The Public Ethics Office has cited “social harm” as the cause for seeking $6 million in damages allegedly caused by the corrupt handling of reinsurance policies by a London-based company, PWS, in favor of the Costa Rican National Insurance Institute (INS).
The ethics office, part of the government’s Attorney General’s office, represents the government of Costa Rica in a claim against 10 officials, including ex-President Miguel Ángel Rodríguez (1998-2002), former INS Executive President Cristóbal Zawadsky, eight other government officials, and two companies.
A criminal court disclosed this week that preliminary hearings to determine if the case will go to trial will run from Sept. 9 to Oct. 31.
Prosecutors accused the defendants two years ago, but translation from English to Spanish of evidence brought from London delayed the process.
The case began after the discovery of apparent bribe payments of $2.1 million made by PWS London between 1998 and 2002.
Cristian Arguedas, an attorney for Rodríguez, told the daily La Nación that his client is looking forward to preliminary hearings “where we are ready to present broad exculpatory evidence, which we expect to result in a full dismissal in favor of the ex-president.”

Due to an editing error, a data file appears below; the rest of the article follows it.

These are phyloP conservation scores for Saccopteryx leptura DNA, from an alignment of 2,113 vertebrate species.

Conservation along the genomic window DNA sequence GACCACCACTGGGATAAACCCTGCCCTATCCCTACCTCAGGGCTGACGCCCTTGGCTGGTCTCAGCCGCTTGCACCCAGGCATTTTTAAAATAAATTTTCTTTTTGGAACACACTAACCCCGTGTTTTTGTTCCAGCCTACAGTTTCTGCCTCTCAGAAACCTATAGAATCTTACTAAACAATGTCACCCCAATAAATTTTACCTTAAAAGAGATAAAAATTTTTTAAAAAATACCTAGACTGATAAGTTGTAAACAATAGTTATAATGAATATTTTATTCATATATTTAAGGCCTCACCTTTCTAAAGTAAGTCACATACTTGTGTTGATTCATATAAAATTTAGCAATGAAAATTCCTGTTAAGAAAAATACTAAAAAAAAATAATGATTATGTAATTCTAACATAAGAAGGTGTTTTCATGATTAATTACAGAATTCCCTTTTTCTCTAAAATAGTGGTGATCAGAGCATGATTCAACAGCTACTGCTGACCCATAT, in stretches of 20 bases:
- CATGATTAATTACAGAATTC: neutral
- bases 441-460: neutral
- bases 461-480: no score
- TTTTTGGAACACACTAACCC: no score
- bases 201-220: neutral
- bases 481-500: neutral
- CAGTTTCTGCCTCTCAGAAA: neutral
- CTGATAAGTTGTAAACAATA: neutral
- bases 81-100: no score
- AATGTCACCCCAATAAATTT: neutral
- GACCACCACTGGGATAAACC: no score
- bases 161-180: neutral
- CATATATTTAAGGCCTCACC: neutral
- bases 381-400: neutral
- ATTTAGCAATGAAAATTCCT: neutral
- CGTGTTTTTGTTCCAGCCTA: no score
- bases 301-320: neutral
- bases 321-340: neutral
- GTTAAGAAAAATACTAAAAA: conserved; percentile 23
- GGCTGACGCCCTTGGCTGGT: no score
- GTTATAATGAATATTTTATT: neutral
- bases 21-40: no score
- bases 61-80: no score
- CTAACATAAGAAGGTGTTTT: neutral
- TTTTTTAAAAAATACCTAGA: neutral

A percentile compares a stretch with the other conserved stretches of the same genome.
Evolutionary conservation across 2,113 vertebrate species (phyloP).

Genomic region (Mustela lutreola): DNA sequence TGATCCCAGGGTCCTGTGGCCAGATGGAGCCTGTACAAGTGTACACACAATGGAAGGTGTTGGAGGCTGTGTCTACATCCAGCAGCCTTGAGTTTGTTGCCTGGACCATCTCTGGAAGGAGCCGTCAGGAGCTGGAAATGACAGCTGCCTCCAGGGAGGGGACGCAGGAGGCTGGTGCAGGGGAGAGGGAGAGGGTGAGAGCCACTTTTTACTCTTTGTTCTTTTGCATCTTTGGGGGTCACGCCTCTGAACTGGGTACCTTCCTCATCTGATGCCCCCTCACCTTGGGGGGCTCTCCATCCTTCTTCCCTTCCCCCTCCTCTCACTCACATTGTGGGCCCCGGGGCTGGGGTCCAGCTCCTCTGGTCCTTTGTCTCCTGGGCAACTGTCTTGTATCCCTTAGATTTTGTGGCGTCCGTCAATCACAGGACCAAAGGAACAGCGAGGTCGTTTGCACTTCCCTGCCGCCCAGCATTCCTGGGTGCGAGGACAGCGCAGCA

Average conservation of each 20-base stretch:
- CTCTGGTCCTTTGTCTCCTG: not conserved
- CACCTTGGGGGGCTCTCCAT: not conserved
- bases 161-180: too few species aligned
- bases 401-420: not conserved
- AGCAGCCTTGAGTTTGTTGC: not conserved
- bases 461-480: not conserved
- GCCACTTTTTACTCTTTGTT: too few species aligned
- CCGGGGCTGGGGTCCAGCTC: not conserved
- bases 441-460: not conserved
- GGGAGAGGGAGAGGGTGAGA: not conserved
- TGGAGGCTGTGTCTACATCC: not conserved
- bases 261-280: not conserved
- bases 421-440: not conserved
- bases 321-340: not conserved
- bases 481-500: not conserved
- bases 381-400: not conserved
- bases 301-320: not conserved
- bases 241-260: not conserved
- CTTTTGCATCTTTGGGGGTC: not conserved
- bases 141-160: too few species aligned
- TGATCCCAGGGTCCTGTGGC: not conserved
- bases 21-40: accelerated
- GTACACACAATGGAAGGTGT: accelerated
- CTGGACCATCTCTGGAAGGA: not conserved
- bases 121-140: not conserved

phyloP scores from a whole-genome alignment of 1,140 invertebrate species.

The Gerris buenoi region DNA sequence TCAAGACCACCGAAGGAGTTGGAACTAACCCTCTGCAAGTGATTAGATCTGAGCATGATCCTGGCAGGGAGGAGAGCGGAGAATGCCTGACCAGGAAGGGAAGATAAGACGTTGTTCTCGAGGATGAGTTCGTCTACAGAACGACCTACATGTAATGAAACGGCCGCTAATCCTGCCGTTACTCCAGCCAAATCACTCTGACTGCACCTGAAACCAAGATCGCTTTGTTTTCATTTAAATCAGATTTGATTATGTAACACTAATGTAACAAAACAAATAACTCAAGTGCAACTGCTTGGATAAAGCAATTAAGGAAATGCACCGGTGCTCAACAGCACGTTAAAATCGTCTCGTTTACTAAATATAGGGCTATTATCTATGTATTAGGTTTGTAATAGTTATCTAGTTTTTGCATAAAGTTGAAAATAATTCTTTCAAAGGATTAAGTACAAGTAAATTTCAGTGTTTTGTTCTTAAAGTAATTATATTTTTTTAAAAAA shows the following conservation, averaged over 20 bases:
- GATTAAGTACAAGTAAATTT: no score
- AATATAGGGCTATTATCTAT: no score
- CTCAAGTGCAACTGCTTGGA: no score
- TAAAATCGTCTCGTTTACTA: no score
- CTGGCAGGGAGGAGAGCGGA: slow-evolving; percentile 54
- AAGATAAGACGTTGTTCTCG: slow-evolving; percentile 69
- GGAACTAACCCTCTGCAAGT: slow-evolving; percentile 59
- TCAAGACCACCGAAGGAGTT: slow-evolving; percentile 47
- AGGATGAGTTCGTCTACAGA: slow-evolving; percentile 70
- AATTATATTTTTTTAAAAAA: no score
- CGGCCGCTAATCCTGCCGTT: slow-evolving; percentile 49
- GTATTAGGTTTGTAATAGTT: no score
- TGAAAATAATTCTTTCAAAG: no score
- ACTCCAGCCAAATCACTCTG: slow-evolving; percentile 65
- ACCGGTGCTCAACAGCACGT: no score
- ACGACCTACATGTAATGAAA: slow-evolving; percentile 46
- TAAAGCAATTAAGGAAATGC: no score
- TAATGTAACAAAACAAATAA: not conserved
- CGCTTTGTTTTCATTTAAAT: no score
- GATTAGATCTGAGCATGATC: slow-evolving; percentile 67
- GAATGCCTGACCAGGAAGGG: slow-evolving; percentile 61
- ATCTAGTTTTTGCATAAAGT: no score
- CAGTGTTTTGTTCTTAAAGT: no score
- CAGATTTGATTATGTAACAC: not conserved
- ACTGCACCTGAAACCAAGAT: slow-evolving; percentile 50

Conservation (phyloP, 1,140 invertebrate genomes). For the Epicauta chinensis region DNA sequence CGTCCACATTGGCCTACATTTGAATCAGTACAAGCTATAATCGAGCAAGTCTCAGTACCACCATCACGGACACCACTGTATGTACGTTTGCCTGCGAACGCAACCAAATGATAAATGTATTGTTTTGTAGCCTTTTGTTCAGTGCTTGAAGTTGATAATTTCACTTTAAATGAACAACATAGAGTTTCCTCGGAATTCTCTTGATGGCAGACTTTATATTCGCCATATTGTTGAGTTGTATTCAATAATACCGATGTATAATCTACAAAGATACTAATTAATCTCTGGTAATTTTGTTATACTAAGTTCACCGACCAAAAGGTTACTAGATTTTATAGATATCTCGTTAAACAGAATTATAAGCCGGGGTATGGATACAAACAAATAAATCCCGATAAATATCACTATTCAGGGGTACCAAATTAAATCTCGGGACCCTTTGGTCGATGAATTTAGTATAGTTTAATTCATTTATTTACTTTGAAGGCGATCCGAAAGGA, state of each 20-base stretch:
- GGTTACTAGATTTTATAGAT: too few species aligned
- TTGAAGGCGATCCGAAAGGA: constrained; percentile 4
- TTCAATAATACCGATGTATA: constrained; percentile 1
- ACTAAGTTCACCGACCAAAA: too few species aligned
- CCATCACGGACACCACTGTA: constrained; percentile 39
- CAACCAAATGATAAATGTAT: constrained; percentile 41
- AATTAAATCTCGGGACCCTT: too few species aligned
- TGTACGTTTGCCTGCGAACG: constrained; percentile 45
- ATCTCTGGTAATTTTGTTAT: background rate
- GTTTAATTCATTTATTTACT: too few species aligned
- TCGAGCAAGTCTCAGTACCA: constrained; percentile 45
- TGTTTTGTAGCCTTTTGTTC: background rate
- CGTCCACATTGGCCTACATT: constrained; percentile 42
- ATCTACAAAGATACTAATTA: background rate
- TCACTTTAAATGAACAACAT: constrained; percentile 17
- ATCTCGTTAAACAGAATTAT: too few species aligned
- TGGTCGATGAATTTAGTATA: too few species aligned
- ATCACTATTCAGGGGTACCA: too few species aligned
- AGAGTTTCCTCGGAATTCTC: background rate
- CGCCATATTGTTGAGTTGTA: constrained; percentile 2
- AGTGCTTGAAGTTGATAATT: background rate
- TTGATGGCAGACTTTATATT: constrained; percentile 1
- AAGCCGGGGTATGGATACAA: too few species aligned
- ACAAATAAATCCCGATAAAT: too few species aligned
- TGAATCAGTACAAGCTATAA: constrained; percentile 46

Last December, a court of appeals overturned a five-year conviction of Rodríguez and acquitted him on the charge of “instigating corruption” in a case of alleged influence-peddling with the Costa Rican Electricity Institute and French telecommunications giant Alcatel.
Along with ex-president Rodríguez and Zawadzki, the list of officials who will appear in preliminary hearings includes: Álvaro Antonio Acuña Prado, former head of reinsurance at INS, Zawadzki’s wife, Gilda Montes de Oca, and Acuña’s wife, Roxana Bogantes Cordero.
Also named are former Costa Rican Electricity Institute officials Ronald Bonilla Rodríguez, Porfirio Brenes Quesada, Antonio Corrales Moya, Ramón Lara Molinari and Roberto González Chinchilla.